Seattle Mariners

Loss leaves Morrow at crossroads

They have never known quite what they had in Brandon Morrow – other than a marvelous power arm – but the Seattle Mariners have just about decided what they don’t have.

They don’t have a big-league starting pitcher. Not now, not here, not close.

Trying to make Morrow their fourth starter while staying in an American League West that’s up for grabs, the transition cost the Mariners a game Friday, when Texas beat them – and Morrow – 6-4.

“I don’t know what to make of that one,” Morrow said of the game. “I had four solid innings when I was efficient with my pitches, and one inning where they got the big hit.”

That hit was Michael Young’s three-run home run in the third inning, which erased a 2-1 Seattle lead and put the Mariners behind for good. Worse than the home run were the two walks that preceded it.

“The key to this ballgame was the two walks and the home run, especially after we came out and scored two runs,” manager Don Wakamatsu said. “ It changed the momentum.

“With a club like this that has power up and down the lineup, you just don’t feel safe walking guys. You can get hurt by that.”

Walks have plagued Morrow since he moved to the rotation, just as they troubled him when trying to close in April. In 272/3 innings as a starter, he has allowed 31 hits and 17 walks – and 48 baserunners in less than 28 innings will beat you more often than not.

The Mariners never went quietly, piling up 11 hits to the Rangers’ nine, but Seattle couldn’t hit one out of the ballpark and Texas hitters did that three times.

Ken Griffey Jr. had three hits, including the 515th double of his career – that ties Joe Cronin for 38th place on the all-time list. And among the game highlights was Junior scoring all the way from first base in the first inning on a Franklin Gutierrez double.

When he got to the dugout, teammates began fanning him with towels.

That provided a 2-0 lead, and was one of the last feel-good moments for a Safeco Field crowd of 34,874. What they saw was Morrow go five innings and allow four runs on six hits and four walks.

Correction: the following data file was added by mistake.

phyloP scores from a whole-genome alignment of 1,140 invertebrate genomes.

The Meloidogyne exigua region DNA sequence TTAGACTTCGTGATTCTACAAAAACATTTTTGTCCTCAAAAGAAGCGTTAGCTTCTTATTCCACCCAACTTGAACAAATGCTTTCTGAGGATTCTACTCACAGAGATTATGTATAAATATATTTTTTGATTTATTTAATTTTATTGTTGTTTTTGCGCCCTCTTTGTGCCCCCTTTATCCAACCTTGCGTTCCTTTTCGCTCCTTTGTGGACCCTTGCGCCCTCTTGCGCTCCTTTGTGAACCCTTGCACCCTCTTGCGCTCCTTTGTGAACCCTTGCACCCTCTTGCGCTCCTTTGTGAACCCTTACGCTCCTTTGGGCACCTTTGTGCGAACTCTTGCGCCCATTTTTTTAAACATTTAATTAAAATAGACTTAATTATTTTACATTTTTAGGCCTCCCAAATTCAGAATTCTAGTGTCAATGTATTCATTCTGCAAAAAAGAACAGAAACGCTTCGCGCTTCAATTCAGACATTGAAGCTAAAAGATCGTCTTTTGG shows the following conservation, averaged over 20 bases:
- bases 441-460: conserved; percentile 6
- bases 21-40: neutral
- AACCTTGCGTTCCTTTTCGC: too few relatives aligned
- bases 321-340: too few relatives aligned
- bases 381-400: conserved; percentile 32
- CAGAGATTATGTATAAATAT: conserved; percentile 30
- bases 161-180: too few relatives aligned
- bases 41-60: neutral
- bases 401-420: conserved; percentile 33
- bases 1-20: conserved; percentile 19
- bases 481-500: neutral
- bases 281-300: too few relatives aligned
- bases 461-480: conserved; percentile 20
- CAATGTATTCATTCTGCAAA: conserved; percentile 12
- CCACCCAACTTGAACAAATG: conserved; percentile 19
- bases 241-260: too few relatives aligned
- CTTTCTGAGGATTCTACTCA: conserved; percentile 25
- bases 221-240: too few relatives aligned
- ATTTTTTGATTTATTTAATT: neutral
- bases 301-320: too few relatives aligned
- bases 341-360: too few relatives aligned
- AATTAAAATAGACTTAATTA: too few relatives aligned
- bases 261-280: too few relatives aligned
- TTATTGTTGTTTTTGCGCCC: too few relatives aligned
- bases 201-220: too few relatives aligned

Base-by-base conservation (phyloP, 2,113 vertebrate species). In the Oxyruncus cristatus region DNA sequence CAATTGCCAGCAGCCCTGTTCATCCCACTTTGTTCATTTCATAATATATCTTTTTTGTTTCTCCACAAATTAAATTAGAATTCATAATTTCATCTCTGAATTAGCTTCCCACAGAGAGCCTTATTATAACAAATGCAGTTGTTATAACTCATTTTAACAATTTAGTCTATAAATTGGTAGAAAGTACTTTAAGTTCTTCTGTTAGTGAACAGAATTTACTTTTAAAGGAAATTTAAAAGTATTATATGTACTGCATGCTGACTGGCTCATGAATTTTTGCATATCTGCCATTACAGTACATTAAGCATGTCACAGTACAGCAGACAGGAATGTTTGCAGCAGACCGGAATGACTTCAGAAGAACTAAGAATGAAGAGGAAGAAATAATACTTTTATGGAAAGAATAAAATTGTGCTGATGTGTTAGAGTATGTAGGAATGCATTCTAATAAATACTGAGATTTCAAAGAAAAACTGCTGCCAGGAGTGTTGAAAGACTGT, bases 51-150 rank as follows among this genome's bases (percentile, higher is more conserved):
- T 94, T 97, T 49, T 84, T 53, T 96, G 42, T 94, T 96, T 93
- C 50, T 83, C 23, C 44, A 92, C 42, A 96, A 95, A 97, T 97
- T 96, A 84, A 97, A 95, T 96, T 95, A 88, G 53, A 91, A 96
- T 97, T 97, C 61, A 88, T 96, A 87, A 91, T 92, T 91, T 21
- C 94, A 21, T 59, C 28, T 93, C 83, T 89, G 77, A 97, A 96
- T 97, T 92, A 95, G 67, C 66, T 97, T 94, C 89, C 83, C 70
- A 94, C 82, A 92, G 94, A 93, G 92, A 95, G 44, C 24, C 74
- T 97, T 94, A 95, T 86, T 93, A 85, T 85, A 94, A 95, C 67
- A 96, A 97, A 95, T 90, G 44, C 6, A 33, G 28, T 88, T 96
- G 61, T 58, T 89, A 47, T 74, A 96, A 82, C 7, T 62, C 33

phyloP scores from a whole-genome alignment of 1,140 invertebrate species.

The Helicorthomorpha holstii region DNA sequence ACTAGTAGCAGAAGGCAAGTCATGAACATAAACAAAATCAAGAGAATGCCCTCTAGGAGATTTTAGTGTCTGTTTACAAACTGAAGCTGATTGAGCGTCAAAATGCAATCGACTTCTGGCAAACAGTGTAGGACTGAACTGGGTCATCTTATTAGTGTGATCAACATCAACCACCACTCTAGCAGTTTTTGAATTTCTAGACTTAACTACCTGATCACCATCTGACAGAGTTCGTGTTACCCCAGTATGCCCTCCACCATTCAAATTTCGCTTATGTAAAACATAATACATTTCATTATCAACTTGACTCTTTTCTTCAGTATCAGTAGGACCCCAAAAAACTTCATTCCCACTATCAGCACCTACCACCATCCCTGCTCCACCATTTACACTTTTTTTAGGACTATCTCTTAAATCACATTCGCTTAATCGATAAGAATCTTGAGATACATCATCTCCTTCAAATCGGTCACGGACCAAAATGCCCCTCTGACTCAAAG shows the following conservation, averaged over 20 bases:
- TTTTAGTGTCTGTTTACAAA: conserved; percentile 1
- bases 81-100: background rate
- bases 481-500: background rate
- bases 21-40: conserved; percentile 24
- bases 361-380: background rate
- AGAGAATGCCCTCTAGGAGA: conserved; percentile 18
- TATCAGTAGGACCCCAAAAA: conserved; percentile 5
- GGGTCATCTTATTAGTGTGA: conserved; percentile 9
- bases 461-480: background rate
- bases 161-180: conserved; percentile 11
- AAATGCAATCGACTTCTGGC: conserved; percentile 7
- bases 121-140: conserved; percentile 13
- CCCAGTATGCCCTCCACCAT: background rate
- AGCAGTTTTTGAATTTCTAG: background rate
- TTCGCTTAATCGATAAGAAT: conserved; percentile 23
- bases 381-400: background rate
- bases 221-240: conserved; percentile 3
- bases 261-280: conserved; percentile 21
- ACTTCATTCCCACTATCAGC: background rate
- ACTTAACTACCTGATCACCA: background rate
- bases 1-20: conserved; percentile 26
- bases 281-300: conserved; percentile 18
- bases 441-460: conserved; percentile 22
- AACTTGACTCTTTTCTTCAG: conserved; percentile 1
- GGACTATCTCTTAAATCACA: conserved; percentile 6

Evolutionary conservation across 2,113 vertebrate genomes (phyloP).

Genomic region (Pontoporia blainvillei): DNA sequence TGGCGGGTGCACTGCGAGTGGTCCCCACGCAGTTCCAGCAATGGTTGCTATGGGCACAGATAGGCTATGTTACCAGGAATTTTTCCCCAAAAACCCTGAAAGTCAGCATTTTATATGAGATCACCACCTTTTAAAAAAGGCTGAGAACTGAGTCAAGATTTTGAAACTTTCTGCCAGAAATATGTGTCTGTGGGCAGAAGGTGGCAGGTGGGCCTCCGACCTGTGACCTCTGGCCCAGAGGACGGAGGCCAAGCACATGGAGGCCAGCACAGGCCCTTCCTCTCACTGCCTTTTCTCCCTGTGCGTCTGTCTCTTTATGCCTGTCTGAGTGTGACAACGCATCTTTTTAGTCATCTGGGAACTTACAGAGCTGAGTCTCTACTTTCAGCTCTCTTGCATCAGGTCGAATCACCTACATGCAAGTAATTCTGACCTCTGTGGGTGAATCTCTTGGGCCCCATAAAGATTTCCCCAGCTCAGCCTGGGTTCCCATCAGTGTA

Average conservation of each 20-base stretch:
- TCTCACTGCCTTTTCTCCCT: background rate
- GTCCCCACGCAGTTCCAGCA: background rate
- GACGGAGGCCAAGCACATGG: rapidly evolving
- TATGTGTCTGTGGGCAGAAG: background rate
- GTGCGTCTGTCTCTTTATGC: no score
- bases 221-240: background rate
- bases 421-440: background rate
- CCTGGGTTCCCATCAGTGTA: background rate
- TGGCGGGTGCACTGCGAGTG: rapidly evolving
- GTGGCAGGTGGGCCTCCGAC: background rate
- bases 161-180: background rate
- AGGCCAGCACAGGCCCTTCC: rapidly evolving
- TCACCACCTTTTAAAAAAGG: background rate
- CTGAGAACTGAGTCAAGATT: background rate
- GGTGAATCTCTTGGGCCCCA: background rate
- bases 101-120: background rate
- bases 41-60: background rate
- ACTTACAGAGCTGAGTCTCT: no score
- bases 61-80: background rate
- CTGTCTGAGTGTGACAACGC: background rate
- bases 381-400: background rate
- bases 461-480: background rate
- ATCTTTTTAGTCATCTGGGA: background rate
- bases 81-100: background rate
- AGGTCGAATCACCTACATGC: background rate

What they saw might have been a start that will force Seattle to weigh its options once again – and the team has several. Why did Morrow come out after five innings and only 74 pitches?

“I’m not sure,” Morrow said.

Wakamatsu was.

“He kept walking guys and we had to get him out of there,” he said.

Morrow is a 24-year-old right-hander who has made 116 big-league relief appearances over a career that began in 2007. And he’s made 11 starts, six of those since June 13.

In them, he has pitched more than five innings just once – last week in Boston, when he went six – and hasn’t won, going 0-1 with a 4.56 earned-run average.

“We’ve seen it in different starts this year, he gets a tendency to lose it for a little bit,” Wakamatsu said. “We had a discussion on the bench trying to figure out what causes that because you see some awfully good pitches in between those lapses.

Few doubt that the pitcher who opened the year as Seattle’s closer can pitch in the majors. As a starting pitcher, however, he’s little more than an apprentice getting on-the-job instruction.

The Mariners have options to starting Morrow in the big leagues.

Ryan Rowland-Smith, for instance, is pitching well in Tacoma and has more experience than Morrow – he made 12 starts for Seattle last season, went 3-2 with a 3.50 ERA.

Garrett Olson, who pitched a scoreless inning out of the bullpen, has made eight starts this season, 41 in his career. And Jason Vargas, sent to the Rainiers because the team doesn’t need a fifth starter until July 25, is another potential replacement.

The bottom line is winning, and in Morrow’s six starts, the Mariners are 1-5. In a division where they’re now 41/2 games behind Texas, those results just won’t fly.

The answer may lie in Morrow’s off-speed pitches and his ability to throw them for strikes. Against Texas, however, his change-up was in-and-out – and he never threw a curve.

“He felt like he just didn’t have a feel for it. He felt like it just spun out of his hand,” Wakamatsu said. “When he throws a good one, it’s an awfully good pitch. If he can harness that, I think you’re going to see a more complete pitcher.”

Morrow tried, and for much of the night it worked.

“I was throwing my off-speed pitches for strikes, keeping my fastball on the corner for the most part, then I started missing in the third inning,” he said.

“After I walked (Omar) Vizquel, I lost command to (Ian) Kinsler. I was missing with everything. I threw sliders down and fastballs up.”

After walking Kinsler, he served up Young’s three-run shot.